Daniel Silver: Rock Formations

16 January – 28 February 2015, Frith Street Gallery, Golden Square, London

By Pavel S. Pyś

Untitled, 2014, bronze, Carrara marble, 170 × 70 × 60 cm. Photo: Alex Delfanne. Courtesy the artist and Frith Street Gallery, London

Over the past two decades, Daniel Silver has repeatedly returned to the sculptural representation of the human head, testing the boundary between raw material and sculpted image. Rock Formations, the artist’s first exhibition at Frith Street Gallery, presents nine works (all Untitled, 2014), each the result of making and unmaking sculpture to question where value and meaning lie.

Occupying the back of the gallery are four marble heads, some purchased and some sculpted by assistants to resemble classical portraits. Each is then reshaped by Silver, who obliterates their patiently copied features. One head (possibly Brutus?) bears the impression of a hand pushing down as if into a soft piece of clay, while elsewhere eye sockets and hairstyles are made smooth and barely discernable. While familiar, the faces are ultimately anonymous, divorced from the subjects they ostensibly portray. Cracks and the colouration of the stone are celebrated in Silver’s mark making, which seeks to return these portraits back to their original status as lumps of marble. An artifice is at play, as if time itself aged these new sculptures.

In the front of the gallery, a group of four sculptures juxtapose readymade material (quarried Carrara blocks left outdoors to weather) with the manmade (gestural, bronze portraits). There is a clear visual divide between the two components – marble bases are cut flat at the top to provide a support for the bronze portrait heads. The separation is kept clean in one sculpture, while others are necessarily stabilised at their base by flat steel plates or mounted to solid cement blocks. Drawing attention to these various display solutions risks pedantry, yet seen together they blunt the clarity of the natural/ human binary Silver sets up. In his past works, plinths were often made of roughly hewn wood slathered with paint, and were as much part of the sculpture as whatever occupied them. Those seen in Rock Formations are made to evoke typical exhibition furniture found in the National Archaeological Museum in Athens, a site whose collections inspired many of the works on view.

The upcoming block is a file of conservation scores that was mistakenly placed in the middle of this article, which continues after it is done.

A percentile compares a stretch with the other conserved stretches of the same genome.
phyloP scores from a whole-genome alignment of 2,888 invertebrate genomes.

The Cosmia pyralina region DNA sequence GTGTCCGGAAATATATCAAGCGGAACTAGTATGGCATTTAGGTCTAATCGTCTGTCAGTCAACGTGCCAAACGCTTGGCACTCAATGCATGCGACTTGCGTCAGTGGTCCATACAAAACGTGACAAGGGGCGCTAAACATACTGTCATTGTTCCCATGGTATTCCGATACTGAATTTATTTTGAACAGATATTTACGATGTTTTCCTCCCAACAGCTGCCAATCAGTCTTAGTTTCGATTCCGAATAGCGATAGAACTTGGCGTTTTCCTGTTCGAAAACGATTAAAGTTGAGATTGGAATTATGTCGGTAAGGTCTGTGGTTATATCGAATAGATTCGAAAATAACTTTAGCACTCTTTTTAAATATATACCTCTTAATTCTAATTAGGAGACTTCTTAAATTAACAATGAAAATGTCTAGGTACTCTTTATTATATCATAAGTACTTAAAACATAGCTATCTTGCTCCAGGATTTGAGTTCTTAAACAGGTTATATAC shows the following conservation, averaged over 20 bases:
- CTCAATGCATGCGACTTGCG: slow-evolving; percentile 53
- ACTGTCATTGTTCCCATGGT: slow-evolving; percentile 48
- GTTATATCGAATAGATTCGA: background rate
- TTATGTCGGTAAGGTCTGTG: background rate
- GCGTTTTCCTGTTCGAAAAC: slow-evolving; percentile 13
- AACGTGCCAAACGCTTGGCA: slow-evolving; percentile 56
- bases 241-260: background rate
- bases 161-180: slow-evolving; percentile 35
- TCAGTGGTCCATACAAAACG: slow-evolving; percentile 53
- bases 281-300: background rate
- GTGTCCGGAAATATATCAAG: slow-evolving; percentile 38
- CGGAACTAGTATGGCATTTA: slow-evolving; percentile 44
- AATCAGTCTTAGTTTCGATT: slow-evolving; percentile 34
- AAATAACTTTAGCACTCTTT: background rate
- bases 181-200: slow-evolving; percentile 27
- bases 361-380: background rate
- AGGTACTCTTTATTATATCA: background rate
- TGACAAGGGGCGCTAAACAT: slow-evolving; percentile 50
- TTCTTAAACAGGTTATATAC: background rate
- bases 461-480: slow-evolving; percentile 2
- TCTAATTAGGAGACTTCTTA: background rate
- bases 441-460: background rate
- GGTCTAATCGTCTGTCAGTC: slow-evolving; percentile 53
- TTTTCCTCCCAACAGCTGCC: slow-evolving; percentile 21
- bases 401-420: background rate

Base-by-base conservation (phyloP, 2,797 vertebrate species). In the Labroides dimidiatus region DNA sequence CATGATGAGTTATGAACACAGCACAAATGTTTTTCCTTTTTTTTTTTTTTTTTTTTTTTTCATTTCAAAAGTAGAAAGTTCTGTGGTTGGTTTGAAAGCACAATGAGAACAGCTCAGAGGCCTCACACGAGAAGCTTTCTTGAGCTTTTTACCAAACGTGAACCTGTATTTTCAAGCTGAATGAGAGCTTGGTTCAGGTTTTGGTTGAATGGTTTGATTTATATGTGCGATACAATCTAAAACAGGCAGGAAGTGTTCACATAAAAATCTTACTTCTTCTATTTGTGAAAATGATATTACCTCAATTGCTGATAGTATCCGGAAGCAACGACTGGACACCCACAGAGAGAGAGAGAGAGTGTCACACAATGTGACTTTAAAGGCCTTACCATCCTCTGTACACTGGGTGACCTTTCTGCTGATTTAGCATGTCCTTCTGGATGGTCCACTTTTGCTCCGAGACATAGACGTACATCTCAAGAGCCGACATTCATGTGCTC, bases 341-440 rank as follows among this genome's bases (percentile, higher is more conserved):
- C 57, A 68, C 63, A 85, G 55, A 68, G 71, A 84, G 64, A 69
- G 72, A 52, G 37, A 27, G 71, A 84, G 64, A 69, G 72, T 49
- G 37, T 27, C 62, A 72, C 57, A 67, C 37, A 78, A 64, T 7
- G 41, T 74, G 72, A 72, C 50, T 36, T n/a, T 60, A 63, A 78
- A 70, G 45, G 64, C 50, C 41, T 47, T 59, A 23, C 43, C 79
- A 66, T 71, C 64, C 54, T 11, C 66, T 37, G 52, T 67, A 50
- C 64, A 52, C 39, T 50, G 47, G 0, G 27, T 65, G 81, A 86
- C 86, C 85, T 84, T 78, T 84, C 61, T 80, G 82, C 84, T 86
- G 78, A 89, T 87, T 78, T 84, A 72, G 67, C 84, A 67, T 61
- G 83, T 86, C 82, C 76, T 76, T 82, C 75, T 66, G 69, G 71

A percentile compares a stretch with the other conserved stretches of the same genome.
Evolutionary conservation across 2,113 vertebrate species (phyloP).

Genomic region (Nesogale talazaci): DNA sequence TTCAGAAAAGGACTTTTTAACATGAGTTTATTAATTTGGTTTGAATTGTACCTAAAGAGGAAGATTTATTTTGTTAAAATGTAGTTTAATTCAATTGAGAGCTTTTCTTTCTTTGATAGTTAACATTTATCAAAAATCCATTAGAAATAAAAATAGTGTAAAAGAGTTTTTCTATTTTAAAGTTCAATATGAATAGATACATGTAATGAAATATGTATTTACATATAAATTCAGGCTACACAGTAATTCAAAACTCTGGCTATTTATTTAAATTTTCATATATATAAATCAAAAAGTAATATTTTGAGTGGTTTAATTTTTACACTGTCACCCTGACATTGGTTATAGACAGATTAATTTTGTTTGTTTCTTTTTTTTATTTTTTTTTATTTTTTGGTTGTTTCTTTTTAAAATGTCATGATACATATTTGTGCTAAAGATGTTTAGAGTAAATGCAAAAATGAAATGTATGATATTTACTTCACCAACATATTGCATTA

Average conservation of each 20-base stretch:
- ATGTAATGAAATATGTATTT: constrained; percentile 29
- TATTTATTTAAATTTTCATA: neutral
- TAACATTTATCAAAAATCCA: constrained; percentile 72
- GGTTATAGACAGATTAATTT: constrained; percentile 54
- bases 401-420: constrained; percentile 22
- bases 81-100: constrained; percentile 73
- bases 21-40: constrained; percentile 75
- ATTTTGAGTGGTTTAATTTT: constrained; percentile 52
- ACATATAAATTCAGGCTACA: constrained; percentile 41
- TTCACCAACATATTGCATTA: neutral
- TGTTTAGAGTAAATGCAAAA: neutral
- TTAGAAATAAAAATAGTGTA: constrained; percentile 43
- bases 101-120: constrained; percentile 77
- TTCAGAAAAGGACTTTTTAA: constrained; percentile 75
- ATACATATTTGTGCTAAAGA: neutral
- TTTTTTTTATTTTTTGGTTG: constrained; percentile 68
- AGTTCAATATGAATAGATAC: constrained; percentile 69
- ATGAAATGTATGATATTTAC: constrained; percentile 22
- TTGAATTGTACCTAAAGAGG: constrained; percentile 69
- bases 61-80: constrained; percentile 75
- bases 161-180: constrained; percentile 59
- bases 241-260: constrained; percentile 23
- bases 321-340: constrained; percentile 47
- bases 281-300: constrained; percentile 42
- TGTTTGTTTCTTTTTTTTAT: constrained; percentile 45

Silver’s most recent sculpture is by far the strongest – two hulking pieces of marble, one balanced on top of the other, and both mounted to a concrete block. The bottom half twists like a torso, while the ‘head’ turns to the left, as if looking out. While some chip marks betray Silver’s hand, it’s impossible to attribute the work’s overall shaping to either the artist or nature. A single red spray mark recalls the marble’s past life in the quarry, yet also points to the future, to the possibility of being worked further. Cleaner surfaces might seem recently exposed, but only those familiar with working in marble could make a claim with authority. Suspended between figuration and abstraction, the finished and unfinished, the forces of nature and culture, this sculpture distils the essence of Silver’s project – the act of charming images out of stone. 

This article was first published in the April 2015 issue.